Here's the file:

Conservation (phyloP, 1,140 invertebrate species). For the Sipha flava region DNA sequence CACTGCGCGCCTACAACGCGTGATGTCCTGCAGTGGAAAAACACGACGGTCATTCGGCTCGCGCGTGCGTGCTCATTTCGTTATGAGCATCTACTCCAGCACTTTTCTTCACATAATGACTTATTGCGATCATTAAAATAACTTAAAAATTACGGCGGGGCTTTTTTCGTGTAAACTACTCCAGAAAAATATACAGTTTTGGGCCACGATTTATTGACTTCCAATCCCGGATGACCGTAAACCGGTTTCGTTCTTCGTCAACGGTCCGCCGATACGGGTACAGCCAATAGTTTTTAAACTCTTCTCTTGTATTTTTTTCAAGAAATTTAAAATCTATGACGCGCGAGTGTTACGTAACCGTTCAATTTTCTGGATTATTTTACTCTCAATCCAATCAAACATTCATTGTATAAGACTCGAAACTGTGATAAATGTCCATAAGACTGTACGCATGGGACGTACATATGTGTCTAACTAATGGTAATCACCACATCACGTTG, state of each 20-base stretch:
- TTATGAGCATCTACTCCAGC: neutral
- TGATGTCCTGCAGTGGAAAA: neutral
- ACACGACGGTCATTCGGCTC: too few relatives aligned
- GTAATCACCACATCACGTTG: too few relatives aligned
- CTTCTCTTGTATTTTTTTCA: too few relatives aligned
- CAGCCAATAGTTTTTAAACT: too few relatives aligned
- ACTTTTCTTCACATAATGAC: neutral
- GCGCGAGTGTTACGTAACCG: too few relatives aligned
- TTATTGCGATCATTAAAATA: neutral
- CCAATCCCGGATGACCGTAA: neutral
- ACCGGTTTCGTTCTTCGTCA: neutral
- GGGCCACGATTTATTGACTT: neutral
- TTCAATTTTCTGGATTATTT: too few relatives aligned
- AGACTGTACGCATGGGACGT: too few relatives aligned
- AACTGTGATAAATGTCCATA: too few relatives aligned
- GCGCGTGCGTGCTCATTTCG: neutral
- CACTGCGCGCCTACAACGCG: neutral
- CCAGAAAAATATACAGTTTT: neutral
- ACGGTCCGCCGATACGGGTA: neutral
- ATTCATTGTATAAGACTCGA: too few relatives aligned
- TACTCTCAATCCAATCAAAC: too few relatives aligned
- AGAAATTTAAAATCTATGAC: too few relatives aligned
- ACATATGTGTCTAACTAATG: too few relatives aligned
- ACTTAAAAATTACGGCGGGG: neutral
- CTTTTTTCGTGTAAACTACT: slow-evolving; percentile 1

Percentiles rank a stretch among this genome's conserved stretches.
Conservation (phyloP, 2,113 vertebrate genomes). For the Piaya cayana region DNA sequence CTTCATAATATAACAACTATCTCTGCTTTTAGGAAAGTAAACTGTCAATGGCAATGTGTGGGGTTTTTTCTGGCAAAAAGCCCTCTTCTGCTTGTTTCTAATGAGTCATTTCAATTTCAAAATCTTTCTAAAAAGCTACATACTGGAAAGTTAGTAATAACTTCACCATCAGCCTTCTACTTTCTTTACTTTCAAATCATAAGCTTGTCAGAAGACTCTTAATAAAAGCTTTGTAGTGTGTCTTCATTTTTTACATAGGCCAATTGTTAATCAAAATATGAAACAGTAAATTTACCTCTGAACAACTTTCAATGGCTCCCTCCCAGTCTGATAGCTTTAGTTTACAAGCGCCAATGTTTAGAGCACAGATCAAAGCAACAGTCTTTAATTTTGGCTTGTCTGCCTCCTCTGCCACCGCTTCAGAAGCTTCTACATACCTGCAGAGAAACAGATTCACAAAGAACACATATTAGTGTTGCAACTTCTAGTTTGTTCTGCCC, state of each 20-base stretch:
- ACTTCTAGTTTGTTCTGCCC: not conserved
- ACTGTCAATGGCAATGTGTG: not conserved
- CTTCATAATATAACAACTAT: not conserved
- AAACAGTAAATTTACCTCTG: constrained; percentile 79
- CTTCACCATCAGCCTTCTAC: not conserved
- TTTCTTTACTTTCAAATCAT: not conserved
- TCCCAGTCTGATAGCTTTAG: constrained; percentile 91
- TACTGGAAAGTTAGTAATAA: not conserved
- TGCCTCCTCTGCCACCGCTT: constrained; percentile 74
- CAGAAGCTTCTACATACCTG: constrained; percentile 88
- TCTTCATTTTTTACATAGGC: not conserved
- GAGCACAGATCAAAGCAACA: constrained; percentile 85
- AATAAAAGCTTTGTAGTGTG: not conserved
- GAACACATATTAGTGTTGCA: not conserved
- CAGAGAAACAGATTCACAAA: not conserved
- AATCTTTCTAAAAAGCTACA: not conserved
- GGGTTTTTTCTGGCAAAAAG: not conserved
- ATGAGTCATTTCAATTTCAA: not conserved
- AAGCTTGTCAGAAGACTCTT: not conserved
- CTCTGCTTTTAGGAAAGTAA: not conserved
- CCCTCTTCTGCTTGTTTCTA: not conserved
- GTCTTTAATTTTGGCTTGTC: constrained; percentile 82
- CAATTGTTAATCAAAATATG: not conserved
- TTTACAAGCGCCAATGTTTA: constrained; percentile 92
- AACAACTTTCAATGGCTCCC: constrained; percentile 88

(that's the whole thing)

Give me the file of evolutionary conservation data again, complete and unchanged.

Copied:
Conservation (phyloP, 1,140 invertebrate species). For the Sipha flava region DNA sequence CACTGCGCGCCTACAACGCGTGATGTCCTGCAGTGGAAAAACACGACGGTCATTCGGCTCGCGCGTGCGTGCTCATTTCGTTATGAGCATCTACTCCAGCACTTTTCTTCACATAATGACTTATTGCGATCATTAAAATAACTTAAAAATTACGGCGGGGCTTTTTTCGTGTAAACTACTCCAGAAAAATATACAGTTTTGGGCCACGATTTATTGACTTCCAATCCCGGATGACCGTAAACCGGTTTCGTTCTTCGTCAACGGTCCGCCGATACGGGTACAGCCAATAGTTTTTAAACTCTTCTCTTGTATTTTTTTCAAGAAATTTAAAATCTATGACGCGCGAGTGTTACGTAACCGTTCAATTTTCTGGATTATTTTACTCTCAATCCAATCAAACATTCATTGTATAAGACTCGAAACTGTGATAAATGTCCATAAGACTGTACGCATGGGACGTACATATGTGTCTAACTAATGGTAATCACCACATCACGTTG, state of each 20-base stretch:
- TTATGAGCATCTACTCCAGC: neutral
- TGATGTCCTGCAGTGGAAAA: neutral
- ACACGACGGTCATTCGGCTC: too few relatives aligned
- GTAATCACCACATCACGTTG: too few relatives aligned
- CTTCTCTTGTATTTTTTTCA: too few relatives aligned
- CAGCCAATAGTTTTTAAACT: too few relatives aligned
- ACTTTTCTTCACATAATGAC: neutral
- GCGCGAGTGTTACGTAACCG: too few relatives aligned
- TTATTGCGATCATTAAAATA: neutral
- CCAATCCCGGATGACCGTAA: neutral
- ACCGGTTTCGTTCTTCGTCA: neutral
- GGGCCACGATTTATTGACTT: neutral
- TTCAATTTTCTGGATTATTT: too few relatives aligned
- AGACTGTACGCATGGGACGT: too few relatives aligned
- AACTGTGATAAATGTCCATA: too few relatives aligned
- GCGCGTGCGTGCTCATTTCG: neutral
- CACTGCGCGCCTACAACGCG: neutral
- CCAGAAAAATATACAGTTTT: neutral
- ACGGTCCGCCGATACGGGTA: neutral
- ATTCATTGTATAAGACTCGA: too few relatives aligned
- TACTCTCAATCCAATCAAAC: too few relatives aligned
- AGAAATTTAAAATCTATGAC: too few relatives aligned
- ACATATGTGTCTAACTAATG: too few relatives aligned
- ACTTAAAAATTACGGCGGGG: neutral
- CTTTTTTCGTGTAAACTACT: slow-evolving; percentile 1

Percentiles rank a stretch among this genome's conserved stretches.
Conservation (phyloP, 2,113 vertebrate genomes). For the Piaya cayana region DNA sequence CTTCATAATATAACAACTATCTCTGCTTTTAGGAAAGTAAACTGTCAATGGCAATGTGTGGGGTTTTTTCTGGCAAAAAGCCCTCTTCTGCTTGTTTCTAATGAGTCATTTCAATTTCAAAATCTTTCTAAAAAGCTACATACTGGAAAGTTAGTAATAACTTCACCATCAGCCTTCTACTTTCTTTACTTTCAAATCATAAGCTTGTCAGAAGACTCTTAATAAAAGCTTTGTAGTGTGTCTTCATTTTTTACATAGGCCAATTGTTAATCAAAATATGAAACAGTAAATTTACCTCTGAACAACTTTCAATGGCTCCCTCCCAGTCTGATAGCTTTAGTTTACAAGCGCCAATGTTTAGAGCACAGATCAAAGCAACAGTCTTTAATTTTGGCTTGTCTGCCTCCTCTGCCACCGCTTCAGAAGCTTCTACATACCTGCAGAGAAACAGATTCACAAAGAACACATATTAGTGTTGCAACTTCTAGTTTGTTCTGCCC, state of each 20-base stretch:
- ACTTCTAGTTTGTTCTGCCC: not conserved
- ACTGTCAATGGCAATGTGTG: not conserved
- CTTCATAATATAACAACTAT: not conserved
- AAACAGTAAATTTACCTCTG: constrained; percentile 79
- CTTCACCATCAGCCTTCTAC: not conserved
- TTTCTTTACTTTCAAATCAT: not conserved
- TCCCAGTCTGATAGCTTTAG: constrained; percentile 91
- TACTGGAAAGTTAGTAATAA: not conserved
- TGCCTCCTCTGCCACCGCTT: constrained; percentile 74
- CAGAAGCTTCTACATACCTG: constrained; percentile 88
- TCTTCATTTTTTACATAGGC: not conserved
- GAGCACAGATCAAAGCAACA: constrained; percentile 85
- AATAAAAGCTTTGTAGTGTG: not conserved
- GAACACATATTAGTGTTGCA: not conserved
- CAGAGAAACAGATTCACAAA: not conserved
- AATCTTTCTAAAAAGCTACA: not conserved
- GGGTTTTTTCTGGCAAAAAG: not conserved
- ATGAGTCATTTCAATTTCAA: not conserved
- AAGCTTGTCAGAAGACTCTT: not conserved
- CTCTGCTTTTAGGAAAGTAA: not conserved
- CCCTCTTCTGCTTGTTTCTA: not conserved
- GTCTTTAATTTTGGCTTGTC: constrained; percentile 82
- CAATTGTTAATCAAAATATG: not conserved
- TTTACAAGCGCCAATGTTTA: constrained; percentile 92
- AACAACTTTCAATGGCTCCC: constrained; percentile 88